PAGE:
Response to Reply #27
28. Are you saying that the ballots cast at the satellites AND the Absentees
were all counted manually? I.e., ALL Early Voting ballots were counted manually?

Precinct count Op Scans (Diebold Accuvote OS) are still programmed via GEMS. You don't need to hack the hardware. Read on.

I agree that OpScan ballots are harder to screw up after they've been printed, but prior to that, the names can be easily be reversed on the ballot, but not in the database. This results in the vote totals being reversed in the database. Any way to find out when the Election Day ballots were printed?

Of course, the database totals can be altered after the election too.

Also (and this is a completely separate issue) could ballot rotation have been used to scan ballots in the wrong machines to reverse votes? I'm not sure how they are coded to prevent this. On the OH punchcards for example, it's done with a single header card for each precinct. Not very secure. Do you have ballot rotation in IA?

Other ways to exploit Diebold Accuvote Op Scans in GEMS are to turn off the error checking for over- and under-votes (which is actually OFF by default!), and to set up a counting option called "Combined" which causes the straight-party as well as the cross-party candidate selection to be discarded if they are both selected for the same race. And again, this can happen without a warning to the voter. (I know there was only about a 0.25% undervote in the county though, and this was lower for the Election Day Ballots.)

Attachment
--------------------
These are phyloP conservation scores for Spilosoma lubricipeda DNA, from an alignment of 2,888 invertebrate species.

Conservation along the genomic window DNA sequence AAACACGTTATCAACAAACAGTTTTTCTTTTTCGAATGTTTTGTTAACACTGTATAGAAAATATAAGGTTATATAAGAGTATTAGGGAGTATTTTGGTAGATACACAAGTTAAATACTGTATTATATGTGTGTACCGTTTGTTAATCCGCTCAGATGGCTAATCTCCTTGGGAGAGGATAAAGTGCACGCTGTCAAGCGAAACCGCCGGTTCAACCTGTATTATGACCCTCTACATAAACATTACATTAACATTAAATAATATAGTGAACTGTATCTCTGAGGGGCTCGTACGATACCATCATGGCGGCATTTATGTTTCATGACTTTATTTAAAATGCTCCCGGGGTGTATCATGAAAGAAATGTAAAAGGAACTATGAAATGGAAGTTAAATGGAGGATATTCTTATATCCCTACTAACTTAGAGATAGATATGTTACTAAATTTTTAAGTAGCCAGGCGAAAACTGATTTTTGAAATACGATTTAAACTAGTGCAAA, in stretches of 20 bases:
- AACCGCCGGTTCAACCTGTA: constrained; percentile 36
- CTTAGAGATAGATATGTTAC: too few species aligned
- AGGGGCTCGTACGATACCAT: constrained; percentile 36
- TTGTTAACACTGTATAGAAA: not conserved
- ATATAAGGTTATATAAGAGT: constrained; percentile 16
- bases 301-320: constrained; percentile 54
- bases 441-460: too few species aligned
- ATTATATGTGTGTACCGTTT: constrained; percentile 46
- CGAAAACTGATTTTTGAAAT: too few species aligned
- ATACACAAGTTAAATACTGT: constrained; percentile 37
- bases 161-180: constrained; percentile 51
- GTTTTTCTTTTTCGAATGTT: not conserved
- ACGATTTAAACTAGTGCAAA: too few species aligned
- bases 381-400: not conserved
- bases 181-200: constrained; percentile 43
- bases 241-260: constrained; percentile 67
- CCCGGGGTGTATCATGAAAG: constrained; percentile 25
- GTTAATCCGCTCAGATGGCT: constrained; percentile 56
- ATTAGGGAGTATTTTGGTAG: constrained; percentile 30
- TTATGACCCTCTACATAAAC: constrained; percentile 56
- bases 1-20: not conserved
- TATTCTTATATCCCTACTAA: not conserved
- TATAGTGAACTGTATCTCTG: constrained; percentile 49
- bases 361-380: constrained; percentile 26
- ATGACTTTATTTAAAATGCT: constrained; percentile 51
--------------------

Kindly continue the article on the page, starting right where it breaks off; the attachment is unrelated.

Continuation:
Perhaps you are in a position to organize a recount of the Election Day ballots? They are paper and you can probably get some students to help you if you're at ISU. You could say it's for a thesis or something.

Consider that even though the winner of the Election Day Voting was Bush instead of Kerry, his margin was still quite a bit less than Kerry's Early Voting margin. This is NOT inconsistent with your hypothesis that Kerry really did do better in Early Voting than on Election Day. If the E-Day totals were swapped, Kerry would have won the day, but by a much smaller margin than in the Early Voting.

Think about it.
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ISUGRADIA Donating Member (1000+ posts) Send PM | Profile | Ignore Thu Mar-31-05 04:57 PM
Response to Reply #28
29. I should have been clearer
all absentee (mail & satellite) ballots go an absentee board and are run through a tabulator on election day. In some states it appears voters vote early via tabulators or DRE (the results are not run until election day) rather than on paper ballots that are not counted until election day.